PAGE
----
The Pentagon confirms the U.S. was responsible for an attack that killed the head of Iran’s elite Quds Force at Baghdads International Airport Friday.
“At the direction of the President, the U.S. military has taken decisive defensive action to protect U.S. personnel abroad by killing Qasem Soleimani, the head of the Iranian Revolutionary Guard Corps-Quds Force, a U.S.-designated Foreign Terrorist Organization,” a statement from Secretary of Defense Mark Esper said.
“General Soleimani was actively developing plans to attack American diplomats and service members in Iraq and throughout the region. General Soleimani and his Quds Force were responsible for the deaths of hundreds of American and coalition service members and the wounding of thousands more. He had orchestrated attacks on coalition bases in Iraq over the last several months – including the attack on December 27th – culminating in the death and wounding of additional American and Iraqi personnel. General Soleimani also approved the attacks on the U.S. Embassy in Baghdad that took place this week.
“This strike was aimed at deterring future Iranian attack plans. The United States will continue to take all necessary action to protect our people and our interests wherever they are around the world.”
The Associated Press said Iraqi officials whose names were not released had confirmed Soleimani’s death and said he was identified by a ring he wore. Other sources said the strikes hit two cars, which were set on fire, making it difficult to confirm the identities of those who died.
Soleimani is one of Iran’s most powerful and shadowy figures. As leader of the Quds Force, he is said to be responsible for the country’s development and coordination with militias and proxy forces throughout the Middle East. U.S. officials accuse him of coordinating Iraqi militia attacks on U.S. forces in Iraq.
U.S. officials have accused Soleimani of sponsoring terrorism and singled him out as a major figure for decades. The Trump administration placed the Islamic Revolutionary Guard Corps — which includes the Quds Force — on the State Department’s list of terrorist groups. It was the first time a government’s official military was placed on the list.
President Trump had vowed that Iran would “pay a very big price” for the unrest at the U.S. embassy compound in Baghdad. After the strikes, he tweeted the image of an American flag with no comment.
The chairman of the House Committee on Foreign Affairs, Rep. Eliot Engel (D-N.Y.), released a statement saying he is worried about the security aftereffects of the strike, which Engel said had gone ahead without notice or consultation with Congress.
“To push ahead with an action of this gravity without involving Congress raises serious legal problems and is an affront to Congress’s powers as a coequal branch of government,” Engel said.
Soleimani was a prominent figure
Norman Roule, now retired, tracked Iran through his career with the CIA and the Director of National Intelligence. He told NPR’s All Things Considered the death of Soleimani was significant.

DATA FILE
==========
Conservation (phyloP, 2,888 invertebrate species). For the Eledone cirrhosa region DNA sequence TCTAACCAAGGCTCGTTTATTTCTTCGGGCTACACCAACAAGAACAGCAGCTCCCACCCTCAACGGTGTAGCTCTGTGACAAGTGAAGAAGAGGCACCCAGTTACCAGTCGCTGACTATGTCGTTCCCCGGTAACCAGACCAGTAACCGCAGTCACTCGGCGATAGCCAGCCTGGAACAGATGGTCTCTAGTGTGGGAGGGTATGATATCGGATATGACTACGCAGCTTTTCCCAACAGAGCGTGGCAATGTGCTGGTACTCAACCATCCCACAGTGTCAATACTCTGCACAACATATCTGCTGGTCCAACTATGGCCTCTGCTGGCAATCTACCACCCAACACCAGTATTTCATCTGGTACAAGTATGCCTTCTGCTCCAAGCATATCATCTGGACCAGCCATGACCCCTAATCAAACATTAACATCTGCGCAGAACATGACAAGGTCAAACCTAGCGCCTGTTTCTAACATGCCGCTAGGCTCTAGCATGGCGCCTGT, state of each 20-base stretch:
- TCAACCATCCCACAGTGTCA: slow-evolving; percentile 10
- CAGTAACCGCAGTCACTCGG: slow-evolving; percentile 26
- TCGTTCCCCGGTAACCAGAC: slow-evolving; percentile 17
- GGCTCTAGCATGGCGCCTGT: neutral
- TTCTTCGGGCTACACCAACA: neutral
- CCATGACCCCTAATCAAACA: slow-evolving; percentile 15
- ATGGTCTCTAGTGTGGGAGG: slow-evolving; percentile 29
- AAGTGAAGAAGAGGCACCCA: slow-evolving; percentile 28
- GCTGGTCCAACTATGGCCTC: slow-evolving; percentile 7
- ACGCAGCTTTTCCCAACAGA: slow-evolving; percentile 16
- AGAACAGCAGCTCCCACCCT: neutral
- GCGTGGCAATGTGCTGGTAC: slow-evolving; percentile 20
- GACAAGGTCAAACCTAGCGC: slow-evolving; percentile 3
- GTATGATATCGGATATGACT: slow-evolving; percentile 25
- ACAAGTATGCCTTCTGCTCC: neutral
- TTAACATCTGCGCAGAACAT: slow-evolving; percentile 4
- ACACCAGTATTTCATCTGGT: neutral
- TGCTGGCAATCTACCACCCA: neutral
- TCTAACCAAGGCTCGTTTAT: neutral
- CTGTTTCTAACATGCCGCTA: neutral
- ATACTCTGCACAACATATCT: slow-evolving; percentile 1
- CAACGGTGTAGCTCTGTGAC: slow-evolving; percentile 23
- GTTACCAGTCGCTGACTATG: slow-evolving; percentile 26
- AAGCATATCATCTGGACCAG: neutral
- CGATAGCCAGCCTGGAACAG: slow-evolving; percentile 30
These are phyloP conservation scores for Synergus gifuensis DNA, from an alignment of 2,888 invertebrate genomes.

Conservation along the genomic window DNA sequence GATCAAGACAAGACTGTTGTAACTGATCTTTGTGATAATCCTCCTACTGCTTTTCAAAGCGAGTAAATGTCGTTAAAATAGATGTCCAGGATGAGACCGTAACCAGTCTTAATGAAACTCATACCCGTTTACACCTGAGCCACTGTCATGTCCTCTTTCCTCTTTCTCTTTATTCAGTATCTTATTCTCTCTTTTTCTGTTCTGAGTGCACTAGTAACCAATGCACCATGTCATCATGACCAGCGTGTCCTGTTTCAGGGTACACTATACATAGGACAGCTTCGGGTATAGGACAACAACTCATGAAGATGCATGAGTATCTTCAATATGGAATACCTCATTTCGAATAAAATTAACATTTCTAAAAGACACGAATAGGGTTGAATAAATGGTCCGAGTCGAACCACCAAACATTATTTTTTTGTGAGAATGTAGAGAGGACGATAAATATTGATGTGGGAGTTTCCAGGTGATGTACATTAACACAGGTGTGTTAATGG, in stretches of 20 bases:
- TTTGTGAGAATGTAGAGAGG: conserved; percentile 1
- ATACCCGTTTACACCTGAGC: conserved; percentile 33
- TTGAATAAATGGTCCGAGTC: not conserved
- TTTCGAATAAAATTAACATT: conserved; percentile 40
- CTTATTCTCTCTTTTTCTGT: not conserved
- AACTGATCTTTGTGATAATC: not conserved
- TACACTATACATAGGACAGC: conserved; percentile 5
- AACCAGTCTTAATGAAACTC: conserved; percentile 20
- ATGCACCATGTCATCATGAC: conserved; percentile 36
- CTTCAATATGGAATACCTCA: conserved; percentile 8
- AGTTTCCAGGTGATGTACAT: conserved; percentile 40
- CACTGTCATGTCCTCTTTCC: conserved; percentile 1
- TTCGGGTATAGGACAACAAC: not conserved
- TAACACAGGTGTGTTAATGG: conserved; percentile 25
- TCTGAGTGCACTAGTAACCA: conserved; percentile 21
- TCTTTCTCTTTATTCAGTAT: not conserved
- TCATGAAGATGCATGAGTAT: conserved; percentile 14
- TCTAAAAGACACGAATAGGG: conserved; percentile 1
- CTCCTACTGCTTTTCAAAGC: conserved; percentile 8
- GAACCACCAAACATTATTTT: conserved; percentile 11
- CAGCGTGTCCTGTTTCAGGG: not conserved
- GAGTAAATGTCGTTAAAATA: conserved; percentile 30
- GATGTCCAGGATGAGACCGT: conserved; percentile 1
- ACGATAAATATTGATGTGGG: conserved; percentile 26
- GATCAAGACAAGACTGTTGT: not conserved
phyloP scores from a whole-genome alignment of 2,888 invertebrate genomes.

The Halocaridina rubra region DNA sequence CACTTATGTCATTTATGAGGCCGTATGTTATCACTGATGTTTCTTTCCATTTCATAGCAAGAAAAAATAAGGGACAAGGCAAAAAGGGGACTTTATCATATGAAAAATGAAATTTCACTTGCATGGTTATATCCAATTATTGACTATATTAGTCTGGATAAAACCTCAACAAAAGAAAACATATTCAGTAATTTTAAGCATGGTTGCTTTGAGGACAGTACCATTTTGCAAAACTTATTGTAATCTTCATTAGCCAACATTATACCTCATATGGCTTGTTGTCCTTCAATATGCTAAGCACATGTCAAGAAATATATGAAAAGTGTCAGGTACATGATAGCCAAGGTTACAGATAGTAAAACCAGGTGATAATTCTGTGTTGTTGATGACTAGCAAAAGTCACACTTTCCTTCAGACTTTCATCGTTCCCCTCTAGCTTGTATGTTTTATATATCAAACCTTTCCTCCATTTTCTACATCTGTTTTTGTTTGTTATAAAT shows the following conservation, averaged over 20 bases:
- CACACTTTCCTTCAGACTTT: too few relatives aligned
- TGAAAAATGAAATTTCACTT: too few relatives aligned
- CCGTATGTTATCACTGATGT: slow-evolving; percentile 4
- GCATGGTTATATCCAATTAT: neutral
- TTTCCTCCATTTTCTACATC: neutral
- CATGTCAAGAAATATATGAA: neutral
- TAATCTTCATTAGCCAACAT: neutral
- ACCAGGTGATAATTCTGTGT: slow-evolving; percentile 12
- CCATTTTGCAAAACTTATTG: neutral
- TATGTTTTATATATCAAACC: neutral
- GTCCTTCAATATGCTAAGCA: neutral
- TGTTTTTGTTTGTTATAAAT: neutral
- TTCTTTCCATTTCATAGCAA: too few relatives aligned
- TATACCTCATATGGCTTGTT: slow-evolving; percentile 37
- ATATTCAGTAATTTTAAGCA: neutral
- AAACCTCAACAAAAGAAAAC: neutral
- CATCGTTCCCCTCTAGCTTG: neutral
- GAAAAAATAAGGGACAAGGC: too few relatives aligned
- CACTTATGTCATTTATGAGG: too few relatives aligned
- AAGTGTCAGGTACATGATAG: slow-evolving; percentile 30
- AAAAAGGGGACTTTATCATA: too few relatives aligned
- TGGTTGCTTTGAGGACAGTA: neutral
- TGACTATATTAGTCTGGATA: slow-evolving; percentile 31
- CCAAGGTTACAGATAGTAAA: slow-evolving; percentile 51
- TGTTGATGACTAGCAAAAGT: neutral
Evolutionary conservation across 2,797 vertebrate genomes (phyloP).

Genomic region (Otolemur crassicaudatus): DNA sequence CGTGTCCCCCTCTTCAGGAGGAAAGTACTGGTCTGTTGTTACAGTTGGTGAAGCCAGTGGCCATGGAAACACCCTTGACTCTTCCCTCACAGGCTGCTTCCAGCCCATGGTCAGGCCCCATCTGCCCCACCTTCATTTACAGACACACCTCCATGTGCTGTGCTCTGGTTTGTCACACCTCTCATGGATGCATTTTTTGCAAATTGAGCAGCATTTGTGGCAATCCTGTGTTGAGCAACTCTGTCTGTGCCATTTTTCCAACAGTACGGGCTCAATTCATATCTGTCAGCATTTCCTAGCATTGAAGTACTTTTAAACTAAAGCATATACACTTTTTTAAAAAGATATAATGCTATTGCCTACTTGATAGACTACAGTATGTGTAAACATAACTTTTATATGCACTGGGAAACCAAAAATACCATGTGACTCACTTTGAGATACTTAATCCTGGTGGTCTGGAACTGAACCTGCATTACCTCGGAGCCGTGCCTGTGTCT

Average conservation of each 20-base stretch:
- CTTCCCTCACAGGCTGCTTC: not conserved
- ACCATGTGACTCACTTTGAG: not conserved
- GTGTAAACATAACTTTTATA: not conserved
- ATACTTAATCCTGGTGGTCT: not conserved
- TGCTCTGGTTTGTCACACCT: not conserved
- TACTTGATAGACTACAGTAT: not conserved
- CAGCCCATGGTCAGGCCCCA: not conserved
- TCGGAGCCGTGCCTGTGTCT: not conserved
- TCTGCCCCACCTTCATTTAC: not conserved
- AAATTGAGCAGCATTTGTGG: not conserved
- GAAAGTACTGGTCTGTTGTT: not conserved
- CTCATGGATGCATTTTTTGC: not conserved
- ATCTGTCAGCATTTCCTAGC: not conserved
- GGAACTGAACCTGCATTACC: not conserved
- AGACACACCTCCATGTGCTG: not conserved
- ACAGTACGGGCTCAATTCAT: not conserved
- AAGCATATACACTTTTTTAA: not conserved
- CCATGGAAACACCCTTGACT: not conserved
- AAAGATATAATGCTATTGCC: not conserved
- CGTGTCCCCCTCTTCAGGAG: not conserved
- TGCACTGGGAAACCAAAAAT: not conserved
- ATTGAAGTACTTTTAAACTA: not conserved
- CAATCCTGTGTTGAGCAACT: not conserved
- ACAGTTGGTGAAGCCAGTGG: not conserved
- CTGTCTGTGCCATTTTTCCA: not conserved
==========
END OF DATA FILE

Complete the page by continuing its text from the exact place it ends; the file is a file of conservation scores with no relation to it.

“You can expect seismic waves to go through the Shia communities of Lebanon, Iraq and Iran,” Roule said. “You can expect that the Iranians and the Iraqi militia groups will certainly seek some sort of retribution.”
He also pointed to the death in the same attack of Iraqi militia commander Abu Mahdi al-Muhandis whom he called Soleimani’s “senior-most lieutenant in the Iraqi military architecture.”
Roule said he believed the U.S. would not have carried out the strikes unless “a significant terrorist attack was underway or about to be undertaken by these individuals and if neutralizing these individuals would prevent that.”
Qassim Soleimani, the Iranian military leader killed by U.S. airstrikes at the Baghdad airport Friday, wielded power in his country that went beyond the elite Quds Forces he commanded. He had been given authority over Iranian operations in the region.
The AP reports that “Soleimani rose to prominence by advising forces fighting the Islamic State group in Iraq and in Syria on behalf of the embattled [Syrian President Bashar] Assad.”
Soleimani’s Quds Forces are “sort of a mixture of our special operations and Central Intelligence Agency,” according to Norman Roule, a former Iran expert for the CIA and Director of National Intelligence. “He [had] been given charge of Iran’s foreign policy in the region and in essence he used that authority to create a series of militias based on the Lebanese Hezbollah.”
“As a military commander he would not actually rank in capacity or stature with a first-world military commander, such as a U.S. general. However, his political reach was vast … in that Iran basically ceded its regional activities to his purview,” Roule said.
In 2018, Soleimani spoke with political authority when he responded to a tweet by President Trump, that Iran would “suffer consequences the likes of which few throughout history have ever suffered before” if it repeated threats against the U.S.
Soleimani was quoted by the semi-official Tasnim news agency: “As a soldier, it is my duty to respond to your threats,” he said. “It is not in our president’s dignity to respond to you.”
“Come. We are ready,” Soleimani said, accusing Trump of using “the language of night clubs and gambling halls.”
“If you begin the war, we will end the war,” he said.